ILWS - Charles Sturt University
ILWS - Charles Sturt University

Phase 2: Ecological assessment of the status of the Southern Bell Frog and Sloane's froglet in Mywurlie station, One Tree, NSW (2018-2019)


Associate Professor Skye Wassens, Dr Alexandra Knight, Dr Geoff Heard, Dena Paris  & Dr Amelia Walcott


Murrumbidgee Irrigation Ltd., $45, 673

Research Theme(s)

Environmental Water and Biodiversity Conservation


This project built on previous surveys done in 2017 for the original project that’s aim was to establish whether or not there were populations of Southern bell frogs and Sloane’s froglet on a large dryland grazing property in the Wah Wah district, an arid zone within the Murrumbidgee Irrigation Area.

Southern bell frogs are listed as endangered in NSW, and vulnerable nationally. Sloane’s froglets, formerly listed as vulnerable in NSW, were recognised in 2019 as a national endangered species.

Currently, the district receives its stock and domestic water through open channels. However Murrumbidgee Irrigation, with funding from the Federal Government, is changing that with water to be delivered by pipes. Some of the landholders in the district were concerned that this could impact on the two frog species.

This project involved two repeat surveys of potential habitats along channels scheduled to be decommissioned to establish the extent of the Southern bell frog populations within the impact zone, and establish the importance of impacted populations in the context of broader populations in the region.

Field surveys were conducted in October and December 2018 to coincide with water flows down the channels and into connected stock dams. In total, 48 sites were surveyed across the Wah Wah area and adjacent regions, covering 17 sites along the channels, 28 feeder dams, and three points in Barren Box swamp. The surveys specifically sought to:

  • establish the extent and significance of Southern Bell Frog and Sloane's Froglet populations that will be, or are likely to be, impacted by altered hydrological regimes due to channel decommissioning in the Wah Wah area
  • identify potential mitigation options to offset potential impacts of the channel decommissioning process

The researchers detected seven species of frogs, with the Spotted Marsh Frog, the most prevalent.  No Sloane's Froglets were detected, in accord with results from previous surveys in 2017 at Mywurlie Station, and Southern Bell frogs were only detected at one of three sites at Mywurlie at which they were detected in 2017. They were not detected elsewhere in the study area.

In their final report, the researchers recommended that in respect to Sloane's Froglet significant populations were unlikely to be found in the Wah Wah area; and a significant impact on an important population of this species from channel decommissioning in the Wah Wah area was unlikely.

With regards to Southern Bell Frogs, surveys completed throughout the study area in the spring and summer of 2018 failed to provide further detections of Southern Bell Frogs outside of Mywurlie Station. Resurveys at Mywurlie were also suggestive of reduced activity or abundance during the 2018 breeding season, with only one individual detected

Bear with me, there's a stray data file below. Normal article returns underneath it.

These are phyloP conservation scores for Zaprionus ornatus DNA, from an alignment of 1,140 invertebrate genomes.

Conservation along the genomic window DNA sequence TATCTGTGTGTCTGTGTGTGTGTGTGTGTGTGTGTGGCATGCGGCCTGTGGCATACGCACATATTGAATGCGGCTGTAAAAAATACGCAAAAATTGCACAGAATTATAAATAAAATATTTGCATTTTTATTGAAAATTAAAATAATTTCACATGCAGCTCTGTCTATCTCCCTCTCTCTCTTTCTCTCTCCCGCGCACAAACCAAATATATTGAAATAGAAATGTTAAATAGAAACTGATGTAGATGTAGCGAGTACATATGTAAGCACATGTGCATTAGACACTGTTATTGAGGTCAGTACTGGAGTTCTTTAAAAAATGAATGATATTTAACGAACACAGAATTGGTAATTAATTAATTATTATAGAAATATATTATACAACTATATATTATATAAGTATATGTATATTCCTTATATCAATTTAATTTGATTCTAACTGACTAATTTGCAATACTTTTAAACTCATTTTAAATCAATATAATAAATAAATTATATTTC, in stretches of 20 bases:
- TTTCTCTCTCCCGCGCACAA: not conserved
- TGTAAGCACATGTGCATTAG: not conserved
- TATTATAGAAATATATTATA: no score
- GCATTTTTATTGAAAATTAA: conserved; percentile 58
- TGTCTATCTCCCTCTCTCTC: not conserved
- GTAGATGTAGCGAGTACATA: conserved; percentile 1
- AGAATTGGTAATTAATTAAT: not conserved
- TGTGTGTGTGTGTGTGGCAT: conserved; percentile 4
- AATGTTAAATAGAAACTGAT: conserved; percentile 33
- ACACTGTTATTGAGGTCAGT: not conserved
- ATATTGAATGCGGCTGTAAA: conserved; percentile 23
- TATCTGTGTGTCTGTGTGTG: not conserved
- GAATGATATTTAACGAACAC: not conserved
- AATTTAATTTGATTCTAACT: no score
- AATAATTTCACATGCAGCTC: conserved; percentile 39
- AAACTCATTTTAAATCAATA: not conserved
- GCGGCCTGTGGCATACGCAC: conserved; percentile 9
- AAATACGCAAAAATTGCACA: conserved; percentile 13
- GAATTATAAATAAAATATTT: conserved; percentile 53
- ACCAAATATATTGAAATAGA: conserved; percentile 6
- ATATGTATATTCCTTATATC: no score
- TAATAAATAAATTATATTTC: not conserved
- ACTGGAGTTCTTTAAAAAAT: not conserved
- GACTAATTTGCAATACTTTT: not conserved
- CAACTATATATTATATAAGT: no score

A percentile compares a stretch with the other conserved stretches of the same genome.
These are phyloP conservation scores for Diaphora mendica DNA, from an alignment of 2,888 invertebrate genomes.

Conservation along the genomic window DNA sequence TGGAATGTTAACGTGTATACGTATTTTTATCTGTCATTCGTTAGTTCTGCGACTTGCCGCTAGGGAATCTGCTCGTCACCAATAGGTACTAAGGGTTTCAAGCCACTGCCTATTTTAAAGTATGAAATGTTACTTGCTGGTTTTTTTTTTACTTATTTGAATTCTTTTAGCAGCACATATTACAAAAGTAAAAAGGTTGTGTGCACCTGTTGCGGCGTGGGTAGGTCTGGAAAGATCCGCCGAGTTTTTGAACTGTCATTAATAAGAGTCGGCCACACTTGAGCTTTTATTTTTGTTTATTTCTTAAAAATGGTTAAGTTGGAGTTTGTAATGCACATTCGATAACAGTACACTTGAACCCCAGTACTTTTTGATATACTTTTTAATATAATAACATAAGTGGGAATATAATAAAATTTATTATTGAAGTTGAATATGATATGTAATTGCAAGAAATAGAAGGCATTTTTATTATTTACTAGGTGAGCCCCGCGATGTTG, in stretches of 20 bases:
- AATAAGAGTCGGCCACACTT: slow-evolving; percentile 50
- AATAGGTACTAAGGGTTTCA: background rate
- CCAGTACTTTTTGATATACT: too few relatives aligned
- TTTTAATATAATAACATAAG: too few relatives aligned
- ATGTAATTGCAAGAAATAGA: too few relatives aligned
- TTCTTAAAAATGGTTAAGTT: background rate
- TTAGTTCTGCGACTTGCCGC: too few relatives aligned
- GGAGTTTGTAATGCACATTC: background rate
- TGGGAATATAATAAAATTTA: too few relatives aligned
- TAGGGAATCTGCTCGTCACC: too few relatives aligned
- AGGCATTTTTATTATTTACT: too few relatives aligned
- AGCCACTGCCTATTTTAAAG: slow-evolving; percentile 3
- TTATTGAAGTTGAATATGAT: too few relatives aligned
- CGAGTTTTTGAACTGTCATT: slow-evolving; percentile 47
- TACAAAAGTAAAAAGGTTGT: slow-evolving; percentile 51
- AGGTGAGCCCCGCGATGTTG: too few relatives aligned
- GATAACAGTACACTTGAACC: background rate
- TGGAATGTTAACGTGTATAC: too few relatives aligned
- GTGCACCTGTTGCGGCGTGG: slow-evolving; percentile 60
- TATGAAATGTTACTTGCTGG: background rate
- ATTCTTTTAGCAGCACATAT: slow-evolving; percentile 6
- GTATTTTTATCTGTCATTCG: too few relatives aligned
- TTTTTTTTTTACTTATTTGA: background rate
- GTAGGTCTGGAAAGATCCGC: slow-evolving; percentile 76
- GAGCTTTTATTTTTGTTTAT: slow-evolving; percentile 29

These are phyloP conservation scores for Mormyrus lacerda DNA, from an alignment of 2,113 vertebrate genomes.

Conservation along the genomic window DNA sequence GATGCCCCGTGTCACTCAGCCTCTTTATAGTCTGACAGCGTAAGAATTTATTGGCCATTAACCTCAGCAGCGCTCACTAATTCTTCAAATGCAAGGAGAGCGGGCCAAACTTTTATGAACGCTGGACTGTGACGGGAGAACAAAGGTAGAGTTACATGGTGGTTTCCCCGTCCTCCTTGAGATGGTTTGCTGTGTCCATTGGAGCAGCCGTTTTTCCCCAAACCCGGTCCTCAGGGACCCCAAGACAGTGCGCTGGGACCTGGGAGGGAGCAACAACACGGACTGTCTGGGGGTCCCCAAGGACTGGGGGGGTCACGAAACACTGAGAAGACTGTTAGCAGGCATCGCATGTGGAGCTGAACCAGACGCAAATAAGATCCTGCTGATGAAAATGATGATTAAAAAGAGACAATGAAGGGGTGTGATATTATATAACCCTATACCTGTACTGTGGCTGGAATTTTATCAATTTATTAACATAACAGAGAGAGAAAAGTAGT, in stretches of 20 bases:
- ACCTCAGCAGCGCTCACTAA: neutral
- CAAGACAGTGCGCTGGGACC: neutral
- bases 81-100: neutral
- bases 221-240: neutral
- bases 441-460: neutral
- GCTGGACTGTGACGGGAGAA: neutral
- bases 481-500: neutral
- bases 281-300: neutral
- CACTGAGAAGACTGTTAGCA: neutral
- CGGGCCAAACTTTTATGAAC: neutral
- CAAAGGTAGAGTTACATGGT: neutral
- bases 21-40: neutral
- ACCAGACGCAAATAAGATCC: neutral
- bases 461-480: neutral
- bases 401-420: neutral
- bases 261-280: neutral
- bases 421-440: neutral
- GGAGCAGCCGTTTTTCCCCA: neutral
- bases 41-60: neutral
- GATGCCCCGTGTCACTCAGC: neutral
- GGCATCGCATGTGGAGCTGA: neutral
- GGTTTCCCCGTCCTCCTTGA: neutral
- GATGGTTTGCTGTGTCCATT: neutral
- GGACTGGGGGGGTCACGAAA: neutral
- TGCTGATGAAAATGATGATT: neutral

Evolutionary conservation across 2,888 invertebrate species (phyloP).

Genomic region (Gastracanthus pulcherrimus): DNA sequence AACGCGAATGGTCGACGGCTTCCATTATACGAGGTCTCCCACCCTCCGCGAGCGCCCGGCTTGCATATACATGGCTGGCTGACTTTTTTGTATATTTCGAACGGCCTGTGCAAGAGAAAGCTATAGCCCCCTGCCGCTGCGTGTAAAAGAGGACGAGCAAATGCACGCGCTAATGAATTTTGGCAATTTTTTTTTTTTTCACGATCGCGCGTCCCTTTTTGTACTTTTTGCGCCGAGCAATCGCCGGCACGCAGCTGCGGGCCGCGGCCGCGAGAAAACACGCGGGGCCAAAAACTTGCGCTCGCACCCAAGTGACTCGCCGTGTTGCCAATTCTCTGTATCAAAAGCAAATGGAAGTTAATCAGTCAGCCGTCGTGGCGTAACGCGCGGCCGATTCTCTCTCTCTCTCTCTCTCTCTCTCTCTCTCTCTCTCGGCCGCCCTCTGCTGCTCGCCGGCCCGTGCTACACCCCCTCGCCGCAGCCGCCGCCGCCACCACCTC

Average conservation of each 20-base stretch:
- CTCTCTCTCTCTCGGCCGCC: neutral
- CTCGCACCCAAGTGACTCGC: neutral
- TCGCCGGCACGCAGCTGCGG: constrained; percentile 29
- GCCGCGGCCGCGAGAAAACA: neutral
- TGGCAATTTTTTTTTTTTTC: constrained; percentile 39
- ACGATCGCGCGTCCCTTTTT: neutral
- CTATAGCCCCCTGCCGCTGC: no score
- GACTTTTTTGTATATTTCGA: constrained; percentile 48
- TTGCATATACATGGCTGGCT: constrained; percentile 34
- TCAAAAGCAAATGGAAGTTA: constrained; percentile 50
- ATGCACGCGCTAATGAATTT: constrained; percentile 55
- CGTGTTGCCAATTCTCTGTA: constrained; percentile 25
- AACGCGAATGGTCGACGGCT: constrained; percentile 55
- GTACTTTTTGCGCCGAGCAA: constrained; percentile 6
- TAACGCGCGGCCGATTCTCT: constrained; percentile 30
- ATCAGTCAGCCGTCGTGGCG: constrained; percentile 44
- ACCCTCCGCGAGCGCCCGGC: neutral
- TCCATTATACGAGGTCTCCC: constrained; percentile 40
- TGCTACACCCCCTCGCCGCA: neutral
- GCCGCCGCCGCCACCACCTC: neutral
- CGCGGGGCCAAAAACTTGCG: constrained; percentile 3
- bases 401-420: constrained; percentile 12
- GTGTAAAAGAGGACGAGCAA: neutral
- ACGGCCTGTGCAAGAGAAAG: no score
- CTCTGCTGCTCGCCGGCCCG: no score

The researchers speculated that this population may be an ephemeral, range-edge expansion facilitated by the extensive flooding during the 2016/2017 breeding season. Extensive, flood-assisted dispersal and colonisation events have been documented for this species within the Lowbidgee region. The researchers recommended that the Mywurlie population of the Southern Bell Frog was unlikely to meet the criteria of an ‘important population’ under the EPBC Act. 2, and, if so, decommissioning of channels within the Wah Wah area would not have a significant impact on an important population.

However, they highlighted that the Mywurlie population was wholly reliant on channel flows for persistence, in which case offsetting or mitigation activities should be pursued to mitigate the impact of channel decommissioning upon the population.  

Mitigation options focussed on the persistence of the Mywurlie population could also focus on securing and enhancing available habitat. This could include:

  • Establishing permanent water at existing known sites, and/or neighbouring sites
  • Bolstering habitat quality by stock exclusion fencing and/or aquatic revegetation
  • Removing exotic fish from existing habitat (particularly European Carp and Mosquito Fish) to limit egg and tadpole predation


Knight, A., Heard, G., Wasserns, S., Paris, D. (2018) Ecological assessment of the status of the Southern bell frog and Sloane's Froglet in part of Wah Wah area within the Murrumbidgee Irrigation Area: Final report to Murrumbidgee Irrigation Ltd.


Dr Alexandra Knight email

Port Macquarie campus

February 2020